Understanding the patient population is an important factor in deciding whether digital tools would be beneficial for use in a trial and what tools would be appropriate depending on the stage of the trial. Various factors related to the patient such as age, mobility, medical conditions, and familiarity with technology need to be considered. Elderly patients may benefit from the reduced burden of on-site visits by digital technology but may fear using these tools making it important to use easier DHT tools for them compared to younger, technology-savvy patients. Consenting is an important step in any trial and when using the digital consenting process, it is important to consider the patient population and the level of detail necessary so that patients are comfortable and remain engaged throughout the study. Social media and marketing may help to alleviate some difficulties in patient recruitment and retention. Patient engagement mobile application may be improved if patients can use technologies such as mobile phones and watches that they are familiar with and they have easy accessibility to all trial-related personal documents such as consent forms and test results. Further, introducing some level of human contact by local doctors or nurses that can visit patients at their homes for some tests and assessments can make patients comfortable with the trial process. Troubleshooting services and direct connection with healthcare professionals or investigators that can help answer any patient concerns are required for certain patient populations.

Investigational Product (IP) Characteristics:

The safety profile and level of knowledge available about the IP is also a deciding factor in choosing whether to allow for drug administration in local clinics or at home by a nurse or technician (decentralized approach) or whether drug dosing should be done at a trial site by trained professionals who can closely monitor the patient for any adverse reactions. Ease of administration and storage requirements of the IP should also be considered. In many cases, the first dosing is done at a site under the close supervision of medical staff followed by subsequent doses being given at local clinics or self-administered by patients.

Study Design and Endpoints:

The decision to use digital health technology (DHT) to collect patient data for trial endpoints depends on the complexity of the trial. Trials that do not require professional assessments are more amenable to the use of digital technology via wearables or electronic patient-reported outcomes (ePRO) or telemedicine approaches. Whereas those that require frequent assessments using specialized equipment may need to be performed in clinics or at trial sites.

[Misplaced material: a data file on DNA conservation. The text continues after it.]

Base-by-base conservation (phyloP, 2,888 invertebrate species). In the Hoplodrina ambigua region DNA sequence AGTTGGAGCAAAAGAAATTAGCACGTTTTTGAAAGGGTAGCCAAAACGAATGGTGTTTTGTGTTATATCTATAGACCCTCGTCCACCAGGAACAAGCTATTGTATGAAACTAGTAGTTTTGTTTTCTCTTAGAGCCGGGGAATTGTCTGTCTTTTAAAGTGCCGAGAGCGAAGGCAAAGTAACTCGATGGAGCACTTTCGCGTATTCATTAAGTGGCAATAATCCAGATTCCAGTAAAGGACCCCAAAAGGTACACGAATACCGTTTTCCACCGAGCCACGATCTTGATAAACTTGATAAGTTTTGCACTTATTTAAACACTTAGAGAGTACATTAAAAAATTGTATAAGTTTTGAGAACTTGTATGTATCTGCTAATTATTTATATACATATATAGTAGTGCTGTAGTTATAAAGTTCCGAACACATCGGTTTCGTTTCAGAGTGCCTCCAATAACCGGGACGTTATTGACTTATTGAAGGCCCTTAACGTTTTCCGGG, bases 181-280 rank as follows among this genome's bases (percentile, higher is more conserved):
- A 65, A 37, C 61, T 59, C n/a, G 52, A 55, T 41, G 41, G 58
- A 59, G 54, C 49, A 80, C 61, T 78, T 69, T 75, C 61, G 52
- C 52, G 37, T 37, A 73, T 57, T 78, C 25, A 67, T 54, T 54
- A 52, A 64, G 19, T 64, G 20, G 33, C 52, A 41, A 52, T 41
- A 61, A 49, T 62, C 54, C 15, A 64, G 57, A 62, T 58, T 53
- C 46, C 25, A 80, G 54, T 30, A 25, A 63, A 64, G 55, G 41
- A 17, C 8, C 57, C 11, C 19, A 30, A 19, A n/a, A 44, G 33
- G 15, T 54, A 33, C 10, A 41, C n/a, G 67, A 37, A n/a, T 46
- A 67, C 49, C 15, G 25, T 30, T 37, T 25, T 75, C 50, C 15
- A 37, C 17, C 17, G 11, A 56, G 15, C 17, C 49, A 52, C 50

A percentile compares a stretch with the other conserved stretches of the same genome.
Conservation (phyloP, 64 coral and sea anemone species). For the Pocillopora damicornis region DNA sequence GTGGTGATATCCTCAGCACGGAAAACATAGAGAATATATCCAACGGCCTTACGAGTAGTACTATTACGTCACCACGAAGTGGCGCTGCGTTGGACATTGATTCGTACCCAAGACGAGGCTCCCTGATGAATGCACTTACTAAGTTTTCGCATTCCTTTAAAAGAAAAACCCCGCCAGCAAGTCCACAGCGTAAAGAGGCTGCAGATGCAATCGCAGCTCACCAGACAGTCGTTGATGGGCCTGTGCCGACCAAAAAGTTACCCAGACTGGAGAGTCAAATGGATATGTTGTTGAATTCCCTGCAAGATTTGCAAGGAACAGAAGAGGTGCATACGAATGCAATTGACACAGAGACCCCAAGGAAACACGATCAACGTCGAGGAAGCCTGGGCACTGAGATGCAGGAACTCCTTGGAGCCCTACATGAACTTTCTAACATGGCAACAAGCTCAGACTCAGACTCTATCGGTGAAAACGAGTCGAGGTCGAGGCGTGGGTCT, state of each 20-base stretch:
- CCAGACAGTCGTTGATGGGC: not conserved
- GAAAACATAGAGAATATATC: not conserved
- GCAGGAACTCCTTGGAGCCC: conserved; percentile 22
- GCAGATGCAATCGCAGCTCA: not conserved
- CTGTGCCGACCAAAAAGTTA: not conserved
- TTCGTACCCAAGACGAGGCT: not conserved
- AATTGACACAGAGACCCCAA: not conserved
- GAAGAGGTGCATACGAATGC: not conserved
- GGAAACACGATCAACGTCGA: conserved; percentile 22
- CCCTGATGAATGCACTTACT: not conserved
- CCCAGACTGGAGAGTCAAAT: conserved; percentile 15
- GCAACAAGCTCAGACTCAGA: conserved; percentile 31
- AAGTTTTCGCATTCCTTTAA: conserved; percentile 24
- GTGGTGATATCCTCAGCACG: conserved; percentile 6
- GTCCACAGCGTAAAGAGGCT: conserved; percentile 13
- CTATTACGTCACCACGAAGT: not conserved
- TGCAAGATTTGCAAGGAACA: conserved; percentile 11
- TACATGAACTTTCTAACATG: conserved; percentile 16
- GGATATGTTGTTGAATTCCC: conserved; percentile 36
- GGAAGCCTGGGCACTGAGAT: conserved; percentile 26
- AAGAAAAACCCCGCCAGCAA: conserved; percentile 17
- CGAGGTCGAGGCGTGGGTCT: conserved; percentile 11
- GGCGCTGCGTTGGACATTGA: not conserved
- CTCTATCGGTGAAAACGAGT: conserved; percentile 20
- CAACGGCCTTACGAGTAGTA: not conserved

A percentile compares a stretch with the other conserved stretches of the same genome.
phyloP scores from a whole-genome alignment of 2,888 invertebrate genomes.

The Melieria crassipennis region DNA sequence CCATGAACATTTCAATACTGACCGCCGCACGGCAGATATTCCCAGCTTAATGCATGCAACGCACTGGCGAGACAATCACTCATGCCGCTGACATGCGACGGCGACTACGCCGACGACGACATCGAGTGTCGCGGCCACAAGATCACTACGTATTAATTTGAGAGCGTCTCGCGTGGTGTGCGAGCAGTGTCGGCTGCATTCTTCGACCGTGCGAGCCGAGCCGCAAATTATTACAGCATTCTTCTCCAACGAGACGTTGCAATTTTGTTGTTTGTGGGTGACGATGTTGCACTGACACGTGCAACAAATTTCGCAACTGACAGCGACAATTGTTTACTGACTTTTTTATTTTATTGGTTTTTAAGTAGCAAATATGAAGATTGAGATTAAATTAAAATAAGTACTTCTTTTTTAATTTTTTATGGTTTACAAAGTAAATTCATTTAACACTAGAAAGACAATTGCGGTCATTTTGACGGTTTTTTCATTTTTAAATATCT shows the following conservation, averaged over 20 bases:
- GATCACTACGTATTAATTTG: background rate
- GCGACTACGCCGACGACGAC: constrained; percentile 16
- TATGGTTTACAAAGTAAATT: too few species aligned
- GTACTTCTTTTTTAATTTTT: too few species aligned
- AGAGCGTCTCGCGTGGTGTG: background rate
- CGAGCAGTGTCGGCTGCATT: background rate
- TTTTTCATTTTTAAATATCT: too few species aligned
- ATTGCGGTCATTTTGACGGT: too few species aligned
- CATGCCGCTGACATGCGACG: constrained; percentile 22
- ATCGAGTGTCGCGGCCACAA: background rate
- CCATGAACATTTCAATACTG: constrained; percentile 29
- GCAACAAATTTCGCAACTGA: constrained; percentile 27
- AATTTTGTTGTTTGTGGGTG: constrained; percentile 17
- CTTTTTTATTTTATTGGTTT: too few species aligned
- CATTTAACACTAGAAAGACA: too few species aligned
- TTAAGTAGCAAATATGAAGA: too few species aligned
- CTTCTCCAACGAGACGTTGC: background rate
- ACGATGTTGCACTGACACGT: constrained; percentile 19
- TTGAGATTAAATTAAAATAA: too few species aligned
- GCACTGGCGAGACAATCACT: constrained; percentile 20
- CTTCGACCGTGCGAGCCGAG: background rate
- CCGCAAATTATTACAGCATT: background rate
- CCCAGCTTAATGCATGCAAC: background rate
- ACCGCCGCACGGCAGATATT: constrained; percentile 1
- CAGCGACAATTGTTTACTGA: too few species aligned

Digital Health Technology (DHT):

The type of DHT (sensors, software, or combination of both) that is to be used in a trial and the rationale for its use should be clearly explained (fit-for-purpose) in a submission. Various factors like patient population, design, and operation of DHT are important to consider.

Regulatory Aspects:

It is necessary for the sponsor of hybrid or decentralized trials to be well-versed with local and regional regulations on the acceptability of DHT and virtual tools for obtaining patient consent and for trial assessments. Submissions should also include data on validation and verification studies for DHT which can be provided by the manufacturer.

Therefore, it is essential for sponsors to consider all the above factors in deciding to where best use a decentralization approach versus a traditional site-based approach for various steps in a clinical trial. Answering the questions of the value of decentralization at each step and DHTs needed for it along with patient involvement such as training on technologies are pivotal to the success of a hybrid trial.

Virtual tools in Hybrid Clinical Trials

The decentralization component of hybrid clinical trials requires the sponsor or contract research organization (CRO) to have an arsenal of digital tools and platforms for the seamless management of the trial. Specific factors such as an increase in the number of local sites or patient training programs, data security and dissemination issues, and patient and investigational product (IP) management differ considerably between in-clinic and decentralized trials and need to be considered.

The following are the common virtual tools required to perform various steps in a clinical trial using a decentralized approach:

Patient Engagement

  1. Patient consent: electronic consent (eConsent), electronic signatures (DocuSign)
  2. Patient recruitment: virtual prescreening, social media, and marketing platforms
  3. Patient education and support: patient portals, video-recorded training programs, telephonic helplines
  4. Patient adherence: SMS reminders, e-mail reminders

Site Management

  1. Staff training: video presentations, pre-recorded online courses
  2. Remote monitoring: electronic data capture (EDC) platforms, clinical trial management system (CTMS) tool for schedules, contracts and payments, documents, milestones, clinical trial site activities, workflows, and data analytics
  3. Risk management: virtual risk management tools using spreadsheets
  4. Documentation:electronic trial master file (eTMF)

Trial Supply

  1. Direct-to-patient or direct-to-site shipping
  2. Interactive response technology (IRT) to record investigational product (IP) and kit assignments
  3. GPS and tracking software
  4. Temperature and humidity logging software

Assessments and Monitoring

  1. Telemedicine platforms and smartphone/tablet applications
  2. Electronic clinical outcome assessment (eCOA) and electronic patient-reported outcomes (ePRO)
  3. Electronic case report forms (eCRF)

Hybrid clinical trials allow melding the best of both in-clinic and decentralized or virtual trial models. The rise of hybrid clinical trials is in tune with technology and digital platforms such as wearable technology, sensors, and cloud computing. Leveraging the benefits of hybrid clinical trials can save sponsors money, increase patient engagement, and help collect data that is more representative of real-world settings.